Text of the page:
- Jose Eduardo Cardozo was at odds with ruling party over probes
- Cardozo now will take over as nation's attorney general
Brazilian Justice Minister Jose Eduardo Cardozo will step down and take over as the nation’s attorney general, fueling concerns about political meddling in the country’s largest ever corruption investigation.
President Dilma Rousseff will replace Cardozo with Wellington Cesar Lima e Silva, the chief prosecutor from Bahia state, according to a government statement. The current attorney general, Luis Inacio Adams, previously said he would resign at the end of February. The cabinet changes are planned to be implemented on Thursday, according to a government official who was briefed on the matter.
Cardozo faced months of attacks from fellow members of the ruling Workers’ Party for allowing federal police to investigate allies on allegations of corruption and graft. The federal police in Brazil are technically part of the Justice Ministry but have operational independence. Cardozo’s exit will make him the second senior cabinet member to leave the administration amid heavy criticism from the Workers’ Party in recent months, after finance minister Joaquim Levy in December.
The cabinet shakeups underscore how Brazil’s largest-ever corruption investigation is creating tension between the Rousseff administration and her party, whose members say she should do more to protect their allies. The rift became so tense that Rousseff on Saturday skipped an event in Rio de Janeiro to commemorate the party’s 36th anniversary.
The police investigation, known as Car Wash, has landed dozens of business executives and politicians in jail, including members of the Workers’ Party, known as the PT.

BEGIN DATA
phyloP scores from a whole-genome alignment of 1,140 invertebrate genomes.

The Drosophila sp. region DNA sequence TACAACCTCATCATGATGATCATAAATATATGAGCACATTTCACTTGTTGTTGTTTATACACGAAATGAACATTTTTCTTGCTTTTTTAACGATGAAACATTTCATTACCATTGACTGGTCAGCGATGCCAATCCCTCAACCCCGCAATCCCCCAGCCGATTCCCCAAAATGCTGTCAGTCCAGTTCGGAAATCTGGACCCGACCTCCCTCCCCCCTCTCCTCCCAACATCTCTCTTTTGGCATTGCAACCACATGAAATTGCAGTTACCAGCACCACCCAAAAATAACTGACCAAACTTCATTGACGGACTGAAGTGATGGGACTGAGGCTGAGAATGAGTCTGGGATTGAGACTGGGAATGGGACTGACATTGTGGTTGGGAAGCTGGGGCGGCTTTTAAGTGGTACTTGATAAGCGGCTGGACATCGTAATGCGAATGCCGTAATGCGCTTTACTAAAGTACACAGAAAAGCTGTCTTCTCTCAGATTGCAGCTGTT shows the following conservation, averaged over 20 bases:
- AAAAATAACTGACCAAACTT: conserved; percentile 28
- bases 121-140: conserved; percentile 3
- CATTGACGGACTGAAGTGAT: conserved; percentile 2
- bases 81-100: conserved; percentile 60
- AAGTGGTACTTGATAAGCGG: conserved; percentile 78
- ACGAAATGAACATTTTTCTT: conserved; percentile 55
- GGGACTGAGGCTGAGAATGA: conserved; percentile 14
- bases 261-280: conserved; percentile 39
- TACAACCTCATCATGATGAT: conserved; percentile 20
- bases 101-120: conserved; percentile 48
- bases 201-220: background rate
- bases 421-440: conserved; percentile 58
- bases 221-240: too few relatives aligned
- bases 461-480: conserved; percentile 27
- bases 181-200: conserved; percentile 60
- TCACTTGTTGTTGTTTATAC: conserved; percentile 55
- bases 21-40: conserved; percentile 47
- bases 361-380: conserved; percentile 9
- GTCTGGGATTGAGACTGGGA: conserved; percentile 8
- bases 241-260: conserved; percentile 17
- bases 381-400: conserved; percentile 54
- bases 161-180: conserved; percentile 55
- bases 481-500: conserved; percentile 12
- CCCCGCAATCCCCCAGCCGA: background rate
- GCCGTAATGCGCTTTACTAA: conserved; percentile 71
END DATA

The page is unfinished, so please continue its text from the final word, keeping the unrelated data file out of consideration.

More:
Over the past month, a founder of the party and mentor to Rousseff, former President Luiz Inacio Lula da Silva, himself has moved to the center of police probes. He said at Saturday’s celebration that he expects authorities to gain access to his bank records as part of their investigations. He denies any wrongdoing.
Cardozo, who began his political career in Sao Paulo with the PT and helped with Rousseff’s 2010 presidential campaign, has served as the justice minister since 2011.
Two federal police organizations said they are concerned about political pressure on police operations after Cardozo’s departure from the Justice Ministry, according to statements published Monday.
Cardozo’s exit “could threaten the current model for criminal investigation,” the National Federal Police Federation said in a statement. The federation hopes the new minister, Cesar, will continue to scale up the fight against corruption and protect the police from political influence, the statement said.